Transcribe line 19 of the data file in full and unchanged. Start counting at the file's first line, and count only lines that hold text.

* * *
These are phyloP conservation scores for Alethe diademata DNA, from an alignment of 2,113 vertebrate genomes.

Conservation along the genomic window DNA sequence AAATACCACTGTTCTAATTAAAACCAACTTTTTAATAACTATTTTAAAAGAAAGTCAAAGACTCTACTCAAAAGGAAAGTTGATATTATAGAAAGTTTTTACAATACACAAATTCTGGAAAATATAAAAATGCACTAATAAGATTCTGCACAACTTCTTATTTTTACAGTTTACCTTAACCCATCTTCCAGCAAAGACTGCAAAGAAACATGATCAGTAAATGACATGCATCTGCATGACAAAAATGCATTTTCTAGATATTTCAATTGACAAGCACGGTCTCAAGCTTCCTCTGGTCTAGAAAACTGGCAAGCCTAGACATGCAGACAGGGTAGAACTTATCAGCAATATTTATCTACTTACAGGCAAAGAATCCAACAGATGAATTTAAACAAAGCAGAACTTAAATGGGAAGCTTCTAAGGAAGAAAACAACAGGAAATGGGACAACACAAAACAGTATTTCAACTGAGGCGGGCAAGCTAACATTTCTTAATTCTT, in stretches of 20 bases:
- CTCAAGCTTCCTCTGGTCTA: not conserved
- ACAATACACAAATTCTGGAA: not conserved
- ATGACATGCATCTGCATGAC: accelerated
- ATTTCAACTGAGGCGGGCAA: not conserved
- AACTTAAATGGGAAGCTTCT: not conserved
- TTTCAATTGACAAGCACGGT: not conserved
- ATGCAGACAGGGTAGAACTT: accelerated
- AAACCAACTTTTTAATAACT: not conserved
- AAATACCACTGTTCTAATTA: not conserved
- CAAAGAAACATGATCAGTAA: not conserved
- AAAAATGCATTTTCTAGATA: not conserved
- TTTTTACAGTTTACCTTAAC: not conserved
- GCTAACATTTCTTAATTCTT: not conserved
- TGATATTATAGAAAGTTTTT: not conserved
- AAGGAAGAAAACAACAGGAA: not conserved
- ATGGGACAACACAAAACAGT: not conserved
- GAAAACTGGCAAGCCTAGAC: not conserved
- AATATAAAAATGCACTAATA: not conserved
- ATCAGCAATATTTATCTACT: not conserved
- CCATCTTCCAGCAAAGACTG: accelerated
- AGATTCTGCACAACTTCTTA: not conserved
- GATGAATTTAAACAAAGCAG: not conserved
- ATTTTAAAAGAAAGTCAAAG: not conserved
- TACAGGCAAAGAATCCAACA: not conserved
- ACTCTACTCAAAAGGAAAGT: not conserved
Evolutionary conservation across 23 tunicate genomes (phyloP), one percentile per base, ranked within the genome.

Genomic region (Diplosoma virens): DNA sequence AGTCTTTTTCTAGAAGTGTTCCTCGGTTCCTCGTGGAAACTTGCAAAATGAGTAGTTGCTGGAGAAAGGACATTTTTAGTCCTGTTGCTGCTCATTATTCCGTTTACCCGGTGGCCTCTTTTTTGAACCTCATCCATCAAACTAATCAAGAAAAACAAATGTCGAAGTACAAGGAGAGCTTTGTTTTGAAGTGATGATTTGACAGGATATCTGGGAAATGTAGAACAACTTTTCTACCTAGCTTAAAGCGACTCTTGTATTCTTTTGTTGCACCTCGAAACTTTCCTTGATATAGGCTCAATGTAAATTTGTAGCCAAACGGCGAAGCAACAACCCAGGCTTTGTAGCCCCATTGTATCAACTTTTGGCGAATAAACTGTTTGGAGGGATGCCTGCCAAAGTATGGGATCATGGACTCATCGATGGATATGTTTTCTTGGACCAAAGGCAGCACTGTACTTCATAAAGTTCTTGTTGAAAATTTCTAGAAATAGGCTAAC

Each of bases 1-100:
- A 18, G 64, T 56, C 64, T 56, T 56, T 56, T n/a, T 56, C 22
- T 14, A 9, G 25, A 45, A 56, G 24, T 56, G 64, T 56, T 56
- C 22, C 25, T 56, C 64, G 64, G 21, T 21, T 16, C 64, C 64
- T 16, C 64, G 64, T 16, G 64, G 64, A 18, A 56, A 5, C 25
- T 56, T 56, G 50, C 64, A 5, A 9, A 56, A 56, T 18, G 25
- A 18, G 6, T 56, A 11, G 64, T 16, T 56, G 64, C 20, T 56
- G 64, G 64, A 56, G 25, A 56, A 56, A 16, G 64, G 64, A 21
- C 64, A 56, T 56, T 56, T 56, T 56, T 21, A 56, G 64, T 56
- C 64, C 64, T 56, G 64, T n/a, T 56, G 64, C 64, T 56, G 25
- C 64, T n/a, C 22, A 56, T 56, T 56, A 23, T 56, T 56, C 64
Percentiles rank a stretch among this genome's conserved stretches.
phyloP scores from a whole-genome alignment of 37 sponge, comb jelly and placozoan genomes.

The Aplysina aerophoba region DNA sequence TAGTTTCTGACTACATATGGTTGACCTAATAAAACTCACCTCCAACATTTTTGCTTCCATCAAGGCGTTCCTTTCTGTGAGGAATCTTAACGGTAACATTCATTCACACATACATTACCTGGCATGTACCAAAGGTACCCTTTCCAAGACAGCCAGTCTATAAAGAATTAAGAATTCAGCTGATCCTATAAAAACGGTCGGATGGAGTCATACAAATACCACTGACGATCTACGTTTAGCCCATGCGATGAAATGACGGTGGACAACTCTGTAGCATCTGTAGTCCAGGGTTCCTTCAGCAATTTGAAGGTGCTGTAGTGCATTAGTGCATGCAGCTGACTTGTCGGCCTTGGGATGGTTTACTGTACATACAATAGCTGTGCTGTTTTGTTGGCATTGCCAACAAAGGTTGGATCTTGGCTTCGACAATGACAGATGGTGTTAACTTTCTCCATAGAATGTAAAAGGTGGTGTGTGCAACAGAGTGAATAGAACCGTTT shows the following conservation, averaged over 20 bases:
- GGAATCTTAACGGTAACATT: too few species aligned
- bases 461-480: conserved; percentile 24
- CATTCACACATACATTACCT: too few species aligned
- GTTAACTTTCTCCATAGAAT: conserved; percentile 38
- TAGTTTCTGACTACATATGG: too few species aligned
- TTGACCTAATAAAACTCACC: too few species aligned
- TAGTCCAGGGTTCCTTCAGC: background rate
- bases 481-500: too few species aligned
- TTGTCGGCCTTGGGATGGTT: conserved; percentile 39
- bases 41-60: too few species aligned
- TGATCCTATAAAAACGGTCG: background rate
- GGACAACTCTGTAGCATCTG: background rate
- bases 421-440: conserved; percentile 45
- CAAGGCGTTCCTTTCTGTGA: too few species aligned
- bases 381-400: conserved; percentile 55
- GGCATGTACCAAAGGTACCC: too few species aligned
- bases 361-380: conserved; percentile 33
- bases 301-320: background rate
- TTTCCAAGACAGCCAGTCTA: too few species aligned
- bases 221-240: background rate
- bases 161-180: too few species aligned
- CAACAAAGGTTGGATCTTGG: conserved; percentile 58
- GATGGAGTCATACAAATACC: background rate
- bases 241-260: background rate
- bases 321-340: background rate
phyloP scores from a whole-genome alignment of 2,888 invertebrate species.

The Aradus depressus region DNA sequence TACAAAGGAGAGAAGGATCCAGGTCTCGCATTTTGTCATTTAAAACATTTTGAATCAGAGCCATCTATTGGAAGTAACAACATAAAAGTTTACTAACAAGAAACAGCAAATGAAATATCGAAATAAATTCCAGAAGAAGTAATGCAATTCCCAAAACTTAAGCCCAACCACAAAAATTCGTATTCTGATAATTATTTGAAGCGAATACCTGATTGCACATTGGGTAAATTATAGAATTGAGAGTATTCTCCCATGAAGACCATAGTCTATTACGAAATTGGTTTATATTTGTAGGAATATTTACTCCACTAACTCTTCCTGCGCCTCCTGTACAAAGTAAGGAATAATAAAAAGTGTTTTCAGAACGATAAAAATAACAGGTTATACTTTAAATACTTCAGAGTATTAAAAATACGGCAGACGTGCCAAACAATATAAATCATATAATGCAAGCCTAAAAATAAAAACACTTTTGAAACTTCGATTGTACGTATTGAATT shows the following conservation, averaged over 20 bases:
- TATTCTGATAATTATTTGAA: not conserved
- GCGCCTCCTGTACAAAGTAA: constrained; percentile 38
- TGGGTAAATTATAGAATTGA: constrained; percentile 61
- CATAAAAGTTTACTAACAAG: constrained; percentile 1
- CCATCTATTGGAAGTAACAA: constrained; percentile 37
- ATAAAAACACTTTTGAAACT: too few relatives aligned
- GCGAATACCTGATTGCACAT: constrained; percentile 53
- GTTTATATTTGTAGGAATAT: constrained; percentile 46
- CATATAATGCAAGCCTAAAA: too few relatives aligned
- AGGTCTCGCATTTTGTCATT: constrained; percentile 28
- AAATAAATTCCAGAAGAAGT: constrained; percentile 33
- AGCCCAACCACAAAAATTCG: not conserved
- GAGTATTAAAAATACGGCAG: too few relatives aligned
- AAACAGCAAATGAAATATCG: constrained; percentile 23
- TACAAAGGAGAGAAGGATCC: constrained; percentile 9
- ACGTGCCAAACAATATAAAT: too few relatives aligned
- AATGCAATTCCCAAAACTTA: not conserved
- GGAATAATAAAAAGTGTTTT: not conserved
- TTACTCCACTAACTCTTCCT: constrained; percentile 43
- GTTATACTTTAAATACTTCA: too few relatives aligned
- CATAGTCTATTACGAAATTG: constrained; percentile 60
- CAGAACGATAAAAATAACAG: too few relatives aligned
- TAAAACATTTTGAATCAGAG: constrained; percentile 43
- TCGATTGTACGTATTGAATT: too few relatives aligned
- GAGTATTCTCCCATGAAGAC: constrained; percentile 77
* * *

- GAAAACTGGCAAGCCTAGAC: not conserved